Follow-up 1

64

55

0

18

177.3

121.0

0

178.5

 

Follow-up 2

63

35

0

1

165.7

91.7

0

13.1

 

Follow-up 3

63

33

0

2

129. 8

68.0

0

35.3

 

Follow-up 4

63

30

0

0

256.4

120.3

0

0.0

 

Total

  

0

21

729.2

401.0

0

62.9

100%

Hepatozoon canis

         

Baseline

64

58

-

-

-

-

-

-

 

Follow-up 1

57

51

25

27

156.8

109.7

191.4

295.5

 

Follow-up 2

32

23

10

8

84.5

59.3

142.1

161.8

 

Follow-up 3

22

15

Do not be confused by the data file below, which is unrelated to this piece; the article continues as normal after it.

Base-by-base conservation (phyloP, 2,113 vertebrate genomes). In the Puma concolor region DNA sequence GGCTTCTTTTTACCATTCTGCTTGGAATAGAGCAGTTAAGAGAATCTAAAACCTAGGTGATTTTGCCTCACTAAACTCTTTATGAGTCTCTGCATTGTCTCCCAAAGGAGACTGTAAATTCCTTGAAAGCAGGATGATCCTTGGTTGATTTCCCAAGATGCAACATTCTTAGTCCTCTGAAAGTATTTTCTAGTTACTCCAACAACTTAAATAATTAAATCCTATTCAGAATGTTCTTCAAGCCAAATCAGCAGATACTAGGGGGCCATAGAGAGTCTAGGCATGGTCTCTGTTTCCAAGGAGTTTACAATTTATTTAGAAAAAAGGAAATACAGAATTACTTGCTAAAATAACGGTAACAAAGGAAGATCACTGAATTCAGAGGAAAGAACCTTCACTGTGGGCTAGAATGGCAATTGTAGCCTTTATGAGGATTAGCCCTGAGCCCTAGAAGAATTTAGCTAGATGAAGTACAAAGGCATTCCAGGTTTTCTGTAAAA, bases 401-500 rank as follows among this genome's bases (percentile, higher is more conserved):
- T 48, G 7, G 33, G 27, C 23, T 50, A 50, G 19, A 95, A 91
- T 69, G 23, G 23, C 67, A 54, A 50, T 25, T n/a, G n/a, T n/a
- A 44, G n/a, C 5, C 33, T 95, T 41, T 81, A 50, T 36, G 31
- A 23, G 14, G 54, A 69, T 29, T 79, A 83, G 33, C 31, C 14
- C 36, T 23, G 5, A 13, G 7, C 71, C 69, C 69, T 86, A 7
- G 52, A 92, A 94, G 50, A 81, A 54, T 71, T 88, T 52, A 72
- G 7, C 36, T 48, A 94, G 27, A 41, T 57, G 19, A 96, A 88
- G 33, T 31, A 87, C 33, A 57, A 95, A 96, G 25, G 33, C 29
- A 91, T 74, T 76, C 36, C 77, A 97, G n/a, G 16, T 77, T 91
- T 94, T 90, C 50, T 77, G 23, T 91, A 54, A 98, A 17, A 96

1

4

45.5

31.1

26.4

154.6

 

Follow-up 4

21

11

0

3

85.5

45.7

0.00

78.9

 

Total

  

36

42

372.2

245.7

116.1

205.1

43.4%

Table 2

Incidence of canine vector-borne pathogen infections in the former groups A (treated) and B (untreated), six months after the end of the study (October 2012)*

Pathogen

Positive/Total (%)

Total (%)

Former group A

Former group B

Anaplasma platys

33/49 (67.3)*

10/30 (33.3)*

43/79 (54.4)

Babesia vogeli

3/59 (5.1)

5/34 (14.7)

8/93 (8.6)

Bartonella spp.

0/60 (0.0)

2/48 (4.2)

2/109 (1.8)

Hepatozoon canis

5/52 (9.6)*

11/23 (47.8)*

16/75 (21.3)

*Statistically significant differences (p < 0.01) between former groups A and B.